Scheeres seems to make a case against the idea that Jonestown was a “mass suicide”. She argues that residents at Jonestown were starving, living in terrible conditions, and had guns pointed at them when they drank the poison.

The phrase “drank the Kool-Aid” should probably mean “chose the lesser of two horrid options”, rather than "going along with something out of obedience or peer pressure". One doesn’t normally have a gun pointed at them in those cases. This again brings me back to the main question: how did all of those people actually end up at Jonestown in the first place?

What’s Next?

Stepping onto an airplane, so going with something that was already in my audiobook library. Elon Musk it is (and nope, no connection between the two books intended). 
 

Margaret MacMillan - The Uses and Abuses of History (16)

In The Uses and Abuses of History, historian Margaret MacMillan gives examples of ways that political and military leaders have manipulated interpretations of history to further their agenda, often with catastrophic impact on lives and freedom. It flowed naturally from The United States of Japan, but it also called up a lot of the same themes as Lessing’s Prisons and Atwood’s Survival. 

The audiobook was lovely to listen to, but I’ll confess that it’s a pretty heavy topic that I whipped through casually. Her writing on the aboriginal land claims in the Canadian context deserves a re-read of the print version, because I’m not sure if I heard what she was saying correctly. It seemed as though she was dismissing truth and reconciliation on the basis that “if every group of people that has been wronged asks for restitution, society will never get anywhere.” I can’t believe that’s what she was actually saying, given the tone of the rest of the book.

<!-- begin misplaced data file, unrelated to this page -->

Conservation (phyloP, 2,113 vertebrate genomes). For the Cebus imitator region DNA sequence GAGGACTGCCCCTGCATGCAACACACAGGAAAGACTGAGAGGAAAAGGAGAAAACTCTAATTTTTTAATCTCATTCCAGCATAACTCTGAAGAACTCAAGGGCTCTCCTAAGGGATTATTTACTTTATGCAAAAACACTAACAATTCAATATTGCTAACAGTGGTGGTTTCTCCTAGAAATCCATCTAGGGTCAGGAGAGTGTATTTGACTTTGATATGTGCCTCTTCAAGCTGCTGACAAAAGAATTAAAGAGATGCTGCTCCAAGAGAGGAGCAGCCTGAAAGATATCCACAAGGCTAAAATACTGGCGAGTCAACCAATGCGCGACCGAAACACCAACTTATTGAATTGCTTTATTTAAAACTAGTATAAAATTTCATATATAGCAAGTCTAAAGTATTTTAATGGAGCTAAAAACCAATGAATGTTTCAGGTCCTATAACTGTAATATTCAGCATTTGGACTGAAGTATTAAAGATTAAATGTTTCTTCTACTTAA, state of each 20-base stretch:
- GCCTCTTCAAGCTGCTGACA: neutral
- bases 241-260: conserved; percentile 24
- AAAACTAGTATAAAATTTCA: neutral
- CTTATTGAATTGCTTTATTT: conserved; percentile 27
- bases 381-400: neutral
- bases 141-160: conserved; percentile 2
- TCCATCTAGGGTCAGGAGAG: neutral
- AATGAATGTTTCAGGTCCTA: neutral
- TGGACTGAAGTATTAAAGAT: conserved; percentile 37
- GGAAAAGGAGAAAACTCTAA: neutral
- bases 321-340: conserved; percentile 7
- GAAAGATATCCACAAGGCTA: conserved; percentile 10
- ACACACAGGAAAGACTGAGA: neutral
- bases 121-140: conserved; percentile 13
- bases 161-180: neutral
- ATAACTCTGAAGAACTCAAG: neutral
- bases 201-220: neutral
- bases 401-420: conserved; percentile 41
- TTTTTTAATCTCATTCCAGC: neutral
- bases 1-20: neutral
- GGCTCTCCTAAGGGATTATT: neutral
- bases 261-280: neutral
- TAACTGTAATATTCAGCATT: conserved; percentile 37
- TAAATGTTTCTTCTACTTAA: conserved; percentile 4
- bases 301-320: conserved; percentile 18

There’s really one, overarching point: history lessons are manipulated, so people should look for facts to support their beliefs. The strongest arguments in the book deal with mistakes and injustices that political leaders make when they choose to ignore (or be ignorant of) history.

That’s where the book most strongly echoes Lessing and where MacMillian’s anecdotes are most compelling.

What’s Next?

Another telling of history …
 

Simon Sinek - Start with why (14)

I listen to audiobooks when I’m riding my bike to work. Sometimes, on the long stretch of bike path near the railway path, I get going really fast. Every now and then, the wind gusts by and makes it a bit hard to hear. When I love a book, I crank the volume up so I can hear it over the wind, even though it’s too loud the rest of the time. Usually, I just miss a sentence here or there and keep riding. 

Sinek’s book is fine. It’s mostly geared towards marketing, branding, or business people thinking about how they differentiate their offering from their competitors’. There’s value in being reminded to get back to the true heart of why you do what you do.

It’s 7 years old, so it’s not Sinek’s fault that I’m reading it at a time when TED-inspired lessons about how you, too, can be a genius or be just like Steve Jobs are getting stale. But there was definitely that element. 

I liked it enough that I’d look forward to listening to it, but not enough that I’d crank the volume to drown out wind and trains. 

What’s Next?

Started an audiobook on a recent road trip - United States of Japan. Back to fiction.